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Seagate joins iTunes competitor UltraViolet – movies in the cloud

Posted at 05 November 2012 17:07 CEST by Jan Willem Aldershoff

While the internet grows and download speeds increase the popularity of online music and video grows too. One popular service to get your music and video from is Apple iTunes but there is also an alternative for non Apple users. Seagate announced that it has joined the organisation DECE that’s behind an online service called UltraViolet which makes movies and TV shows available ‘in the cloud’.

This way you can watch them everywhere and on every device. The service can also send you a disc if you purchase a digital download or if you decide to stream their content. And if you purchase a disc you will get access to the online version. UltraViolet also makes it possible to transfer the content to other devices and also allows offline viewing, even in HD.

The service is currently only available in the US, UK and Canada and backed by Hollywood studios like Sony Pictures Entertainment, Warner Brothers, Paramount, BBC Worldwide, Lionsgate,  ISPs like Comcast, Cox and Rogers and large electronics companies like LG, IBM, Panasonic, Phililips Samsung and Sony and now also by HDD manufacturer Seagate.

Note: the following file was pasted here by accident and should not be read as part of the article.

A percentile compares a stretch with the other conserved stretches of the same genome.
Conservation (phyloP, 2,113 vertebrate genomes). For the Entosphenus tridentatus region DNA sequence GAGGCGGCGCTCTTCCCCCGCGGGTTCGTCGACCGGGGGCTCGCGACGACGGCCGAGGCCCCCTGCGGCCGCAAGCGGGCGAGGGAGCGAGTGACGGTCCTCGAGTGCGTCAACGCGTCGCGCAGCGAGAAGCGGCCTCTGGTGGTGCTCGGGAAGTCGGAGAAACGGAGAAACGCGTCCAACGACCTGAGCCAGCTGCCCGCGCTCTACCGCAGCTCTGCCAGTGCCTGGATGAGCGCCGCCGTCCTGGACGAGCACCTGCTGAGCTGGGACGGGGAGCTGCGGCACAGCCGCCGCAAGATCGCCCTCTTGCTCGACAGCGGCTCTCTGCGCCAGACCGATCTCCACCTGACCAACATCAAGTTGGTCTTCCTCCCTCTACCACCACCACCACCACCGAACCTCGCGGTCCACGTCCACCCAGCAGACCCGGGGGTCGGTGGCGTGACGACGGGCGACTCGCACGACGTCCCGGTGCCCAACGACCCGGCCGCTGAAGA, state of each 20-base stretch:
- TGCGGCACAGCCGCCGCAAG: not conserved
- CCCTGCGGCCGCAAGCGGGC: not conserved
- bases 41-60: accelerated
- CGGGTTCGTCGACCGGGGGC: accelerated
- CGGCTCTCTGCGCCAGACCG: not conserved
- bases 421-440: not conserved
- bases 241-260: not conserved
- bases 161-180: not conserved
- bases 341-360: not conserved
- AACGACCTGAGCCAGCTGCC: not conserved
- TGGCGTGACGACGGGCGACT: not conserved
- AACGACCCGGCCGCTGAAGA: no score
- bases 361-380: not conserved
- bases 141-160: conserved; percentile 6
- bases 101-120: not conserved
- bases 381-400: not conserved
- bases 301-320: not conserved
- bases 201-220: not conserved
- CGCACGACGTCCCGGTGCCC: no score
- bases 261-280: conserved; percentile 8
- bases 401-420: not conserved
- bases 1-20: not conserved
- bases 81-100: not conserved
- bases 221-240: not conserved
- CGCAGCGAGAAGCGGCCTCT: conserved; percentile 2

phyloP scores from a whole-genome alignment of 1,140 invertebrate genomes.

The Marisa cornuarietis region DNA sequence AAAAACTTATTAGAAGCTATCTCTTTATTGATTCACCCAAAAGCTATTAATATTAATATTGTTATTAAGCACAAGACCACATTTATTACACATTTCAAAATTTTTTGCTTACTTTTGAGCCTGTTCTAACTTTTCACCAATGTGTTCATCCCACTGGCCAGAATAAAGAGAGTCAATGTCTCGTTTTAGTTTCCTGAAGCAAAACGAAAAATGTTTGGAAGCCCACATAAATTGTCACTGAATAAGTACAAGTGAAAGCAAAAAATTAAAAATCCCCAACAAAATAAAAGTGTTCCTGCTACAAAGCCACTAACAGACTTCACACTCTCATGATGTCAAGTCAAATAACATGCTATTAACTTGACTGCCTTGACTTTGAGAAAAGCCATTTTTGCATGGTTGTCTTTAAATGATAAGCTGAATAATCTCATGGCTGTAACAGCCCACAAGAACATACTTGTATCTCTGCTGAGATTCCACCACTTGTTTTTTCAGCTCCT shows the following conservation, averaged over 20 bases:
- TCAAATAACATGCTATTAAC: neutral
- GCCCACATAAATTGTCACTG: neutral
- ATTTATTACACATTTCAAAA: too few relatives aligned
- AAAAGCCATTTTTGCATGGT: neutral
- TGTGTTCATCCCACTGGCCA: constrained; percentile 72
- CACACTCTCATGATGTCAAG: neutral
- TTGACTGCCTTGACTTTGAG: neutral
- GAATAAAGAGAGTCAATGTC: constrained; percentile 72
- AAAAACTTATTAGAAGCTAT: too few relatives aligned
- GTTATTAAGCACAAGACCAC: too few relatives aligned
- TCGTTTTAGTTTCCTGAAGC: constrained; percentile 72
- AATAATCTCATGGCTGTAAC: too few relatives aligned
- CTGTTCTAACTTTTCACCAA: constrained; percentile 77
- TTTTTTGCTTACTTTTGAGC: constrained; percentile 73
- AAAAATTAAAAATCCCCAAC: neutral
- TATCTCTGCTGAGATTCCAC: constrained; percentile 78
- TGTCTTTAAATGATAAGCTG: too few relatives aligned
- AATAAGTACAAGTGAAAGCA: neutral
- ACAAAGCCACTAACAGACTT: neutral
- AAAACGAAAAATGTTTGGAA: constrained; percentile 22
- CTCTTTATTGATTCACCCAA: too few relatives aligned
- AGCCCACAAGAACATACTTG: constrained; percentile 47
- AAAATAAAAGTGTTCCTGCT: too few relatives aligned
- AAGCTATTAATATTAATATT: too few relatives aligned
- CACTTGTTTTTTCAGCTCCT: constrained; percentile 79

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There are 2 comments

Kerry56
Administrator
Posted on: 05 Nov 12 22:48
    Unfortunately, UltraViolet has restrictive DRM, requires that you join Flixter, restricts the number of devices you can use, and the quality of the downloaded video is nowhere near what you can make for yourself going from original dvds or blu ray.

    Netflix pulled out, and Apple isn't part of this as you've pointed out. And that alone makes the Ultraviolet movies unplayable on a huge number of portable devices.
    TSJnachos117
    MyCE Senior Member
    Posted on: 06 Nov 12 02:39
      Quote:
      Originally Posted by Kerry56
      Unfortunately, UltraViolet has restrictive DRM, requires that you join Flixter, restricts the number of devices you can use, and the quality of the downloaded video is nowhere near what you can make for yourself going from original dvds or blu ray.

      Netflix pulled out, and Apple isn't part of this as you've pointed out. And that alone makes the Ultraviolet movies unplayable on a huge number of portable devices.
      Funny, I was just going to point out that if all these media giants, especially Sony, like this service so much, it MUST be bogged down in DRM. Can you say "rip-off"?

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